One thing I think about occasionally is the promotion that the Oz books received in their heyday. L. Frank Baum had been a salesman and a contributor to a magazine about decorating shop windows, so it’s not too surprising that he had some rather elaborate promotional concepts. I don’t know how popular the Wogglebug really was at the time of the Queer Visitors from the Marvelous Land of Oz comic pages, but it was apparently enough to inspire buttons, a card game (although from what I’ve read about it, the bug was really only on the cover and in the name), and an unlicensed ad for beer.
The Baum Bugle recently had an article about the Woozy toys made to promote the film version of The Patchwork Girl of Oz. From what I’ve heard, the Baums ended up with a lot of surplus Woozies after the movie flopped.
The Oz-Toy Book was released in 1915 by the publisher with John R. Neill’s illustrations but initially without Baum’s approval. The first Oz board game was released two years after Baum’s death. I’ve seen mentions of Baum claiming to have bought an island off the coast of California to build an Oz-themed amusement park. According to him, it was called Pedloe Island, but no such place existed, so it almost certainly wasn’t true. I have to wonder if he was riffing on how his former friend and collaborator W.W. Denslow really did buy an island in Bermuda, which he called Denslow’s Island. There’s a “lo” in both of them, after all. I’m not sure there was an actual Oz-themed park until 1970, when one opened at a ski resort in Beech Mountain, North Carolina.
It only ever had one ride, a ski lift modified to look like hot air balloons; and it closed in 1980. While much of it was damaged by a fire in 1975, the park still exists and some of the structures are intact, and there are annual events hosted there. When I attended my first Oz Convention in 1994, there was a presentation about a planned Oz park in Kansas City, Kansas, mostly based on the MGM movie but with some nods to the books.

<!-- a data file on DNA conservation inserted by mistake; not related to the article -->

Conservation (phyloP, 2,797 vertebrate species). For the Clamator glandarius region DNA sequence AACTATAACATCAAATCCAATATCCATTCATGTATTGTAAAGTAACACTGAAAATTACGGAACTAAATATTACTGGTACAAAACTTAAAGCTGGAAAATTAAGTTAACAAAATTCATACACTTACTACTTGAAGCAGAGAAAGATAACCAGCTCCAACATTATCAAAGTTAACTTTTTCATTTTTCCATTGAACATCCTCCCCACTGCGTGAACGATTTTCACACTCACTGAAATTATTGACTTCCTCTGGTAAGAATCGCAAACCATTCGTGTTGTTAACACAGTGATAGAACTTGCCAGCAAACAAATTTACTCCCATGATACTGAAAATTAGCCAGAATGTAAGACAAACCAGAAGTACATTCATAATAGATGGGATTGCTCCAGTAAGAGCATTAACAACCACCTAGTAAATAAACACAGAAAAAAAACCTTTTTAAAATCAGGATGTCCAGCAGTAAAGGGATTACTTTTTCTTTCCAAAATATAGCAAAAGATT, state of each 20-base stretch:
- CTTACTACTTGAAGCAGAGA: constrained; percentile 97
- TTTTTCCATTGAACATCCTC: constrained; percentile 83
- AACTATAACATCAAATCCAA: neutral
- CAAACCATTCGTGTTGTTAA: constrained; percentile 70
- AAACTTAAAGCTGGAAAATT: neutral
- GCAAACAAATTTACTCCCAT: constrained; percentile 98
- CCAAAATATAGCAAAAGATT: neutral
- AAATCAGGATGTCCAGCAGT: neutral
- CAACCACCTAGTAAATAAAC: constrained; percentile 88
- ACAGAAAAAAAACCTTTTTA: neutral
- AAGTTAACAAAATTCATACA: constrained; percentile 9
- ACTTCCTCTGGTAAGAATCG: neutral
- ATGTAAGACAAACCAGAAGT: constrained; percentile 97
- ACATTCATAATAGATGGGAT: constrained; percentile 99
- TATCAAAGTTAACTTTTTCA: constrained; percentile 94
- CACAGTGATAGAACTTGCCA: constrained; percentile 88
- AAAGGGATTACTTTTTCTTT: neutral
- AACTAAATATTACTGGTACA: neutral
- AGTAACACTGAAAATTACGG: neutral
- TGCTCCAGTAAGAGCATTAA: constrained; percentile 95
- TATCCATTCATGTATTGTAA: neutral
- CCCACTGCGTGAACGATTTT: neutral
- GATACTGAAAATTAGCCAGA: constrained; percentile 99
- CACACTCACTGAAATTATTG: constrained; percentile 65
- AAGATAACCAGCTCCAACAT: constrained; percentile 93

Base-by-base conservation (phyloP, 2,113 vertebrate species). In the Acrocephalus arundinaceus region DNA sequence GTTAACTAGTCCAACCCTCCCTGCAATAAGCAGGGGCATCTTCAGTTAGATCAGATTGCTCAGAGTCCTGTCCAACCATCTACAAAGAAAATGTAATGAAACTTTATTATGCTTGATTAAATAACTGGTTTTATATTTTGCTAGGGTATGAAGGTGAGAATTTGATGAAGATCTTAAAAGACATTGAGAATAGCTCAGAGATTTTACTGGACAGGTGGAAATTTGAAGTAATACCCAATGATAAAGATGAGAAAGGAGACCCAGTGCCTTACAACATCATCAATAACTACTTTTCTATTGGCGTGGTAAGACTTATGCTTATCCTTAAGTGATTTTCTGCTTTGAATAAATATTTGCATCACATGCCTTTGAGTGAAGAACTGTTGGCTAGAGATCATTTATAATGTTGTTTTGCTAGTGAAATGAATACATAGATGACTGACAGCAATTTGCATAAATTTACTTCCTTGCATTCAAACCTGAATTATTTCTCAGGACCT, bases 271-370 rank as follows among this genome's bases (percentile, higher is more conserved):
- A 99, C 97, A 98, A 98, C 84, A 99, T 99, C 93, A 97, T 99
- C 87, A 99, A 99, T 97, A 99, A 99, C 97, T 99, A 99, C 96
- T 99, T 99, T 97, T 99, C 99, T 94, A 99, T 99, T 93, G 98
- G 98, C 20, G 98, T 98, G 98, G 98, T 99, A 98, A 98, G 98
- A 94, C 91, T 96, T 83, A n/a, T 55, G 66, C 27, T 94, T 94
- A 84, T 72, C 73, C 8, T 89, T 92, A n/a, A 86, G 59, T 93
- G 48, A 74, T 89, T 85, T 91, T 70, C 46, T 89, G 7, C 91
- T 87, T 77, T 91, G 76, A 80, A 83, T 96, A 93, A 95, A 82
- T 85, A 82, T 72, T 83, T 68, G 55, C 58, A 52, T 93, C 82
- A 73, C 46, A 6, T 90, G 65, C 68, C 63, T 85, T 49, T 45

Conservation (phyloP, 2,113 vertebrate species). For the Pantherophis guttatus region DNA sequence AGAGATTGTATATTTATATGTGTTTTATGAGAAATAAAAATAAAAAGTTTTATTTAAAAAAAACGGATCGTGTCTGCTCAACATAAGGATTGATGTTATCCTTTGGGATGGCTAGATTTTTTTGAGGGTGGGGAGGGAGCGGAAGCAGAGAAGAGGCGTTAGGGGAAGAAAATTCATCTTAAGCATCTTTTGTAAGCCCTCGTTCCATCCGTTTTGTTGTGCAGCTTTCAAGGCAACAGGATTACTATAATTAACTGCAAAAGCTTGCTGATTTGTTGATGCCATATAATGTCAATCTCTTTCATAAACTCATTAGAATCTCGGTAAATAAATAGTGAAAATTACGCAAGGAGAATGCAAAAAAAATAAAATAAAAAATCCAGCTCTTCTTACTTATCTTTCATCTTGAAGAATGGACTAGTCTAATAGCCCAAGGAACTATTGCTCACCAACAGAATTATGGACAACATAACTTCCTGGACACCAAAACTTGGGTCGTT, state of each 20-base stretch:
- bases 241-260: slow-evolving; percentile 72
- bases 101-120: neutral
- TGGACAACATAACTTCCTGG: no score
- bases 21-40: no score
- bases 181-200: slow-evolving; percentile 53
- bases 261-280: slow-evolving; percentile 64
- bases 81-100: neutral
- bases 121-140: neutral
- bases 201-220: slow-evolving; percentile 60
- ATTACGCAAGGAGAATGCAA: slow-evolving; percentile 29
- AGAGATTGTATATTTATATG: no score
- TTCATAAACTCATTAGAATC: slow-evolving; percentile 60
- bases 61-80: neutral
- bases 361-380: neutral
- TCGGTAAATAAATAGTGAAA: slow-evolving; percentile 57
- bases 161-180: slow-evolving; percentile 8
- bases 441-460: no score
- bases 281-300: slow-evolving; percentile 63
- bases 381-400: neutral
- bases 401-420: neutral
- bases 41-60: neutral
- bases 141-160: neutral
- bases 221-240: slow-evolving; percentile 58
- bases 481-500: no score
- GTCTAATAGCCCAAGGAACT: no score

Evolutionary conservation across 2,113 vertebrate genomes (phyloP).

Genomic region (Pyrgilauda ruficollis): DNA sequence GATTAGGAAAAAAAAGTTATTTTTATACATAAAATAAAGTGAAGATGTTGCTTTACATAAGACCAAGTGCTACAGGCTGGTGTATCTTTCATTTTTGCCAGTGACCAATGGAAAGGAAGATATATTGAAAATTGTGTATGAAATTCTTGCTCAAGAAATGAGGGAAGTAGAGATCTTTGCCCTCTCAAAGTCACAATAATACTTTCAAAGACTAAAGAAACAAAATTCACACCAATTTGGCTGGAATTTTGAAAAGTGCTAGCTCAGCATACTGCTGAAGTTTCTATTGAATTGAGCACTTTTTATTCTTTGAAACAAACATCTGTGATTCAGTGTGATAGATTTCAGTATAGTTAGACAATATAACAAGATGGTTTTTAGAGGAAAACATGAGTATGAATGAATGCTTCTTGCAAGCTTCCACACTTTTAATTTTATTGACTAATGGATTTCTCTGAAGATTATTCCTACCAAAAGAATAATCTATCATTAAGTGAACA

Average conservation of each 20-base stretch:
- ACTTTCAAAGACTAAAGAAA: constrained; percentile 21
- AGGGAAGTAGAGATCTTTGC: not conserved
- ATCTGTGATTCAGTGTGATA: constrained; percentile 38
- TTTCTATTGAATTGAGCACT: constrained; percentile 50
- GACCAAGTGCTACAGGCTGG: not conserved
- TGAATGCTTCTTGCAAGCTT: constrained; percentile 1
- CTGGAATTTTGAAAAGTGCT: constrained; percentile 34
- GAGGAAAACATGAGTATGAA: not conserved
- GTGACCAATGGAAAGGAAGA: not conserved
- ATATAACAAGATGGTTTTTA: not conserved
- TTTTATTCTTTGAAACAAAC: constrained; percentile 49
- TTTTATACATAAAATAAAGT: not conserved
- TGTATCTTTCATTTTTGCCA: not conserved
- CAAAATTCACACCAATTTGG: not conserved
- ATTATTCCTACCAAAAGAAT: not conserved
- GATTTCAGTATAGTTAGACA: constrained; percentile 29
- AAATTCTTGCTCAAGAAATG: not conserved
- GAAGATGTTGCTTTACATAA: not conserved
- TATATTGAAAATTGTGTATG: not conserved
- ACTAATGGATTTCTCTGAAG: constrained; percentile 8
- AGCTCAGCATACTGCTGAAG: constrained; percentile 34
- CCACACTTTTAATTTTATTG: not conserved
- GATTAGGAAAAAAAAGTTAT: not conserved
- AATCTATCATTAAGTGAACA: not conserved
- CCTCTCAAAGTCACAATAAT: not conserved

I still have the concept book we received then.
Anyway, one promotional event Baum ran himself was the Fairylogue and Radio-Plays in 1908. It was a multimedia event, hosted by Baum himself and including live actors, slides, and movies. The name was based partially on how travelogues were very popular at the time, but the “Radio” part is a little more confusing, as that wouldn’t become the preferred term for audio broadcasts for a few more years. Baum’s claim was that the slides were hand-colored using a process invented by one Michael Radio, but this was probably a joke. What I’ve seen suggests it was just something that sounded cool and futuristic at the time, despite its not making use of any radio waves. Slides previewed the upcoming book Dorothy and the Wizard in Oz, and the films, directed by Otis Turner and produced by the Selig Polyscope Company, were based on the first three Oz books and John Dough and the Cherub. It was thought at one point that the 1910 Wizard film, also directed by Turner and produced by Selig, was from this production, or at least used material from it; but such does not appear to be the case. There were apparently also two different John Dough films, both lost. According to Martin Gardner’s introduction to the Dover edition of the book, the second movie makes the prophecy that John fulfilled much more specific, referring to “an overbaked man and Cherub wee.” Also, it was given by Ozma. Dorothy in these shows was played by the young Romola Remus, who I believe was only eight years old at the time. The Fairylogue cast list includes characters from the four books, as well as several visitors to the Emerald City including a Hottentot (couldn’t they have a show back then without racism being involved?), a pirate, and Madame Tussaud. Yeah, the lady who made wax sculptures was apparently involved somehow. I hope Tanko-Mankie never found any of her museums. And while the only named Mifket in the book was Ooboo, the characters in the show include Obo, Hoko, and Joko. One of the slides was of the first known map of Oz, showing it as a square with a few locations drawn in.
I always thought it was interesting that there’s clearly a lake shown in the northern part of the Winkie Country, but it’s not there on the more detailed map from the Tik-Tok endpapers. Maybe it’s the one where Yankee’s spacecraft landed in Yankee. From what I’ve seen, the show was successful, but cost more to put on than it brought in. This was part of why Baum, who was largely funding it himself, ended up declaring bankruptcy.